Title postponed.

Clause 1 [Education in mainstream schools of children with special educational needs]:

Lord Ashley of Stoke moved Amendment No. 1:

    Before Clause 1, insert the following new clause--

(" .--(1) Section 316 of the Education Act 1966 ("the 1996 Act"), is amended as follows.
(2) In subsection (1), leave out "if the conditions mentioned in subsection (2) are satisfied".
(3) Leave out subsection (2).").

The noble Lord said: In the absence of the noble Lord, Lord Beaumont of Whitley, I shall move Amendment No. 1, and speak also to Amendments Nos. 13 and 14, which are linked together. The objective of the Bill is to provide mainstream education for all children, wherever possible. These amendments seek to block the loopholes and to prevent any abuse of the legislation.

23 Jan 2001 : Column 2

We all know that some local education authorities abuse the provision for "efficient" education of other children and they have utilised that to exclude disabled children and SEN children from mainstream schooling. That is a very easy loophole for those local education authorities which are either ignorant or prejudiced, or those who want to avoid making special provision for these children. That attitude is very damaging to children with special educational needs and, apart from the actual exclusion, the potential for unfair exclusion hangs over parents and children. That simply cannot be right.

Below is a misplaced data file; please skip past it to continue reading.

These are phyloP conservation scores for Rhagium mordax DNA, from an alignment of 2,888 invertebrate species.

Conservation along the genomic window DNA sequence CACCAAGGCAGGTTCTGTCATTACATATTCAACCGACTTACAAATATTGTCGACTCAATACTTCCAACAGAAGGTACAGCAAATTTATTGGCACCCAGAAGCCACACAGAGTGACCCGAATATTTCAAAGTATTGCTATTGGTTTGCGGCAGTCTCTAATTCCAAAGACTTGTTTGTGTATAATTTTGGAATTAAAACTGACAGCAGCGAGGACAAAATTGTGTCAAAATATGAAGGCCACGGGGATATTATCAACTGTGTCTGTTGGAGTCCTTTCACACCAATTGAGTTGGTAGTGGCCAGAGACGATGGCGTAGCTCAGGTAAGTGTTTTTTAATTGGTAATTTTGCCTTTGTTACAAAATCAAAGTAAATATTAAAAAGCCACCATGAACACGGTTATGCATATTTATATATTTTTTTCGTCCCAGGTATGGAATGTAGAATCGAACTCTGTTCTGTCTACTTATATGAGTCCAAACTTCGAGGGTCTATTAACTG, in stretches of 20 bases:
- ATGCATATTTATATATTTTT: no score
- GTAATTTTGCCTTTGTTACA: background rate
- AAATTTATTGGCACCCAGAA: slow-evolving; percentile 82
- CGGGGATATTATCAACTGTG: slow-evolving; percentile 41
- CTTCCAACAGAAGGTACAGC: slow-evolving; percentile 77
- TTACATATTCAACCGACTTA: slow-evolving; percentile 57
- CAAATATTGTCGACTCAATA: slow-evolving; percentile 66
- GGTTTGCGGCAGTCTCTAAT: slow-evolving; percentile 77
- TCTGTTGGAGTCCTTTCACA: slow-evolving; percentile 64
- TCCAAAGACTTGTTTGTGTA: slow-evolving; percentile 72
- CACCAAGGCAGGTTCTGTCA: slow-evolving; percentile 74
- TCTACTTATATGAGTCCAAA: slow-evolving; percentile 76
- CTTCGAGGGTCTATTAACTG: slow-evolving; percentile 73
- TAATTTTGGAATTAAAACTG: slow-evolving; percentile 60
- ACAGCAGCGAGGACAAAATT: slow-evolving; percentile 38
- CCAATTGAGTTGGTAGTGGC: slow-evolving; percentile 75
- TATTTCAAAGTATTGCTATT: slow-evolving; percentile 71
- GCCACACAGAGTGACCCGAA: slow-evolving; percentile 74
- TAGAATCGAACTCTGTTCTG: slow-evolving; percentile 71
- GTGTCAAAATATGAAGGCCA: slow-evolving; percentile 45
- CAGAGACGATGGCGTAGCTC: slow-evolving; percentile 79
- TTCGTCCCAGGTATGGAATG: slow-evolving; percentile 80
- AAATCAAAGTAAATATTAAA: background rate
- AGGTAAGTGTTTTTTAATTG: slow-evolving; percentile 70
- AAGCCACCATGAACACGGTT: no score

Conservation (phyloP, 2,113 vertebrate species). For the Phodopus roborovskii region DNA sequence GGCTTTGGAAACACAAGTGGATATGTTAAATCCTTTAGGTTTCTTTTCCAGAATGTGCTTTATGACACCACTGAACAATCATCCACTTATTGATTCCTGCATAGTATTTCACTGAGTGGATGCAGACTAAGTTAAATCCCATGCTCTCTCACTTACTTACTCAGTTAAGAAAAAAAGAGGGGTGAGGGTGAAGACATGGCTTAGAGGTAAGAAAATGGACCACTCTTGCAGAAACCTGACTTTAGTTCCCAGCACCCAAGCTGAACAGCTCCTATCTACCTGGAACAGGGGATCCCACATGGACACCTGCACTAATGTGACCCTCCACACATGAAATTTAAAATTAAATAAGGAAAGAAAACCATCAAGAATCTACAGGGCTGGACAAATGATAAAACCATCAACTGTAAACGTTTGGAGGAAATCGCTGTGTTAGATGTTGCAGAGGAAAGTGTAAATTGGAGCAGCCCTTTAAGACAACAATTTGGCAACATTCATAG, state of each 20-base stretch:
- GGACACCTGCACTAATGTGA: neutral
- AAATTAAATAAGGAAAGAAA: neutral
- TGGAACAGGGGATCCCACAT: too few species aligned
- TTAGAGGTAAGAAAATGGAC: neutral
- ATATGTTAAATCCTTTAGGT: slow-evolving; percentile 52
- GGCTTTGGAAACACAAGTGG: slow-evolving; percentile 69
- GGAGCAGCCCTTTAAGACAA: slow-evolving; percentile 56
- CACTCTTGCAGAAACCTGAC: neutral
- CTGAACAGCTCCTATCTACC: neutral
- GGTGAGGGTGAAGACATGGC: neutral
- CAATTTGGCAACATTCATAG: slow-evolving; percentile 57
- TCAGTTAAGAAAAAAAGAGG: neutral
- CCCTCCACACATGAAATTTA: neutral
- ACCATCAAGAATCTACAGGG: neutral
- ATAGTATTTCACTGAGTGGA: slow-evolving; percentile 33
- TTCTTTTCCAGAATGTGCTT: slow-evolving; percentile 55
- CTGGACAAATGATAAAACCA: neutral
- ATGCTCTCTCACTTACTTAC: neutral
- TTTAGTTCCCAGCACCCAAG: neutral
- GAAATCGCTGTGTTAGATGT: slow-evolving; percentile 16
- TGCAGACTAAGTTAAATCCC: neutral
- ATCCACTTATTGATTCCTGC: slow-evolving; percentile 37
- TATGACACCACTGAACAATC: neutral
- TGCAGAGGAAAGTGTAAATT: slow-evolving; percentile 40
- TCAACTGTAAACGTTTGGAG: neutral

It is ironic that a Bill which seeks to end discrimination itself discriminates against children with SEN. In other words, it favours "other" children and excludes the child with SEN, which simply cannot be right.

The phrasing discriminates against SEN children in the sense that it implies that children with SEN are disruptive--which, of course, is absolute nonsense. It creates an unfortunate atmosphere. Rare cases hit the headlines of children making a nuisance of themselves, but they are rare and other remedies exist.

When the Minister replies, will she comment on the fact that there are non-SEN children who are unruly, abusive, bullying and arrogant? They are far more likely to be disruptive in the classroom than any number of children with SEN. What provision are the Government making to deal with them?